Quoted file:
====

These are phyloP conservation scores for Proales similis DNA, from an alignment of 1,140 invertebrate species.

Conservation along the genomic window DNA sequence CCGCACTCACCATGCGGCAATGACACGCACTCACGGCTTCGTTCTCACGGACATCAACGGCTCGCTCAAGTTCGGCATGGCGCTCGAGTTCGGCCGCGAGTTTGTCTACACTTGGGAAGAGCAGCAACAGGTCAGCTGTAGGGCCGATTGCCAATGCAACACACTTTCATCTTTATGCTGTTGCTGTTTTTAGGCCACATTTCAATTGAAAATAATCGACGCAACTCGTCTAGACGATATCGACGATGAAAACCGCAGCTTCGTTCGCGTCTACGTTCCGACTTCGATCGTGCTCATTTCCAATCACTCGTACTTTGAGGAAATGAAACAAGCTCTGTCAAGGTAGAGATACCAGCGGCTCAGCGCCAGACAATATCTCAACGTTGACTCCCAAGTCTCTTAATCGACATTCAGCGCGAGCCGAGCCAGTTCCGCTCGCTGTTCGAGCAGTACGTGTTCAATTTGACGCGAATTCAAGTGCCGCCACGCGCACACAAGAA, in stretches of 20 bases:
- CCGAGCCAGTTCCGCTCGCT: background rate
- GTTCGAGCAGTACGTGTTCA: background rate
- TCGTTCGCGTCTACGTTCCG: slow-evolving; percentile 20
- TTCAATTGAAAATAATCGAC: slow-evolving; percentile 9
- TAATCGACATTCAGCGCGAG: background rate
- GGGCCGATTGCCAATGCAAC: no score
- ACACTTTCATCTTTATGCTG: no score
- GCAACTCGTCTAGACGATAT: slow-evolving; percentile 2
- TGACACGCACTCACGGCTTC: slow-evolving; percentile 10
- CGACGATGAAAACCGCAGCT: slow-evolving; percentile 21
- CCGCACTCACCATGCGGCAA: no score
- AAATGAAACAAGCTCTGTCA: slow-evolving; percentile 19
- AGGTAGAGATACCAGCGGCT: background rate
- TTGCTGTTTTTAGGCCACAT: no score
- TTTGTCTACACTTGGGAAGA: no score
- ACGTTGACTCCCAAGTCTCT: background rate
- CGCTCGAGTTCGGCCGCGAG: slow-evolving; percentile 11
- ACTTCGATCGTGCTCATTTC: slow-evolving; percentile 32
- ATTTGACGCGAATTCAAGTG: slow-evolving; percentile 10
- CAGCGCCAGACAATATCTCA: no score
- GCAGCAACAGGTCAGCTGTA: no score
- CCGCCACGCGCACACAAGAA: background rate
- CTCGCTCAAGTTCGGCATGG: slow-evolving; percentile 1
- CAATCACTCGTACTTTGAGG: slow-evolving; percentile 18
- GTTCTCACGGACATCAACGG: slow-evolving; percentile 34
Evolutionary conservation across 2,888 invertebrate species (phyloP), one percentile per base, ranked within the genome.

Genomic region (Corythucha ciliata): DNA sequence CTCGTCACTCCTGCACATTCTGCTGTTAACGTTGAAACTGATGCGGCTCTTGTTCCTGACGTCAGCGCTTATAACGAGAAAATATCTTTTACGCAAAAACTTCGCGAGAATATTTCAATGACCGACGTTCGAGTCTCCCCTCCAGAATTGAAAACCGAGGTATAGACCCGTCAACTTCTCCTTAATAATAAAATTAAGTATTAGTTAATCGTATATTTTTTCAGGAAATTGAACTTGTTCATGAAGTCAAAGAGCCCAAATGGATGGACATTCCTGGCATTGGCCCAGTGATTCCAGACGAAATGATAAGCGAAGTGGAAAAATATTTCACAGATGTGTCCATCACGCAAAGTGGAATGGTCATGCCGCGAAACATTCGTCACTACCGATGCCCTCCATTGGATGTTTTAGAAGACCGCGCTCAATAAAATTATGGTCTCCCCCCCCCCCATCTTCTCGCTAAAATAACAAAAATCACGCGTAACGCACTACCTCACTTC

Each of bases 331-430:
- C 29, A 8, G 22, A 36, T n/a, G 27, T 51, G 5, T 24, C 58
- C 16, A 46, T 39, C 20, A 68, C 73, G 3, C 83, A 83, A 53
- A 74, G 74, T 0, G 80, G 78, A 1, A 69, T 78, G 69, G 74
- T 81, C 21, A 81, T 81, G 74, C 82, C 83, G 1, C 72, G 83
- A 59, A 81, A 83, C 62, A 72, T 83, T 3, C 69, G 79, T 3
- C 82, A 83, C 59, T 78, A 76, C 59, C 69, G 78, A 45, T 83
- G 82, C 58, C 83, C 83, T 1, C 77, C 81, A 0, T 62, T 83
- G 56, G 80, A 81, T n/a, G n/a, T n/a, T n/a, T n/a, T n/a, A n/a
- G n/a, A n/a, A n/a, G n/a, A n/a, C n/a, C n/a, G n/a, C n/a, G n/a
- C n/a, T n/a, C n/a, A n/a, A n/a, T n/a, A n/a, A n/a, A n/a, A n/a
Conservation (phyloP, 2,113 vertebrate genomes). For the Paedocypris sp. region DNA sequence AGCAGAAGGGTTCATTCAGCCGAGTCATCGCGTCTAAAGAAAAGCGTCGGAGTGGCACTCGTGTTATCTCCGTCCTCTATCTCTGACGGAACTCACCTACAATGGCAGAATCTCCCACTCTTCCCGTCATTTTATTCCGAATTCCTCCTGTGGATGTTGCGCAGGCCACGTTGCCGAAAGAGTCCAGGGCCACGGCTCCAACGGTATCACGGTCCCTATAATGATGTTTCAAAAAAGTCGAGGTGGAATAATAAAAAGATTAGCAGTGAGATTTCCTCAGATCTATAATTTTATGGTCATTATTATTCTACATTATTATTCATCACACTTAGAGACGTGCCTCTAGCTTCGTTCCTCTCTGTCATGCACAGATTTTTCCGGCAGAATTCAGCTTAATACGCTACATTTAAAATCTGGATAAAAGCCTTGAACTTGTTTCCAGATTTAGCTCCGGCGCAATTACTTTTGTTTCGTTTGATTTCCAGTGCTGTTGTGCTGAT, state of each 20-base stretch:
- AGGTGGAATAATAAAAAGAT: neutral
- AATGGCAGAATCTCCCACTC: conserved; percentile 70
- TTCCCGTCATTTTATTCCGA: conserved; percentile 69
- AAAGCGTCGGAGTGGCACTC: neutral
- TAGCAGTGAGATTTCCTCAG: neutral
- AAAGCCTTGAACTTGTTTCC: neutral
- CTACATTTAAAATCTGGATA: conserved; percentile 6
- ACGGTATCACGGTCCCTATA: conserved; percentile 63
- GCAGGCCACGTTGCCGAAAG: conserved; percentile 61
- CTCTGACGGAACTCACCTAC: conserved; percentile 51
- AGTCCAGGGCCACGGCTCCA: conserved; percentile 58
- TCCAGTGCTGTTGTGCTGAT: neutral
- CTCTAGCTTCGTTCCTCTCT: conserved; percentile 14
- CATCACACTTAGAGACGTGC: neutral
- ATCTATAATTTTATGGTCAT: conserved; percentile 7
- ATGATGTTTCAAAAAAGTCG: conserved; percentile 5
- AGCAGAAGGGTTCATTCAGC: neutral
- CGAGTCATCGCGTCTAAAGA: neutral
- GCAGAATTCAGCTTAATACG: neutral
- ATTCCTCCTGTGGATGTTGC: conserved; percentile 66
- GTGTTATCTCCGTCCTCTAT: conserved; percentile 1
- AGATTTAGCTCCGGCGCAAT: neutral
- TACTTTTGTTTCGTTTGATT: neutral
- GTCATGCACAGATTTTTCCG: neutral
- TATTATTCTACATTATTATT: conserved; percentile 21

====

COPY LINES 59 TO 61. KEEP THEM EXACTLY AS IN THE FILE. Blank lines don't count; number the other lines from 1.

- CGAGTCATCGCGTCTAAAGA: neutral
- GCAGAATTCAGCTTAATACG: neutral
- ATTCCTCCTGTGGATGTTGC: conserved; percentile 66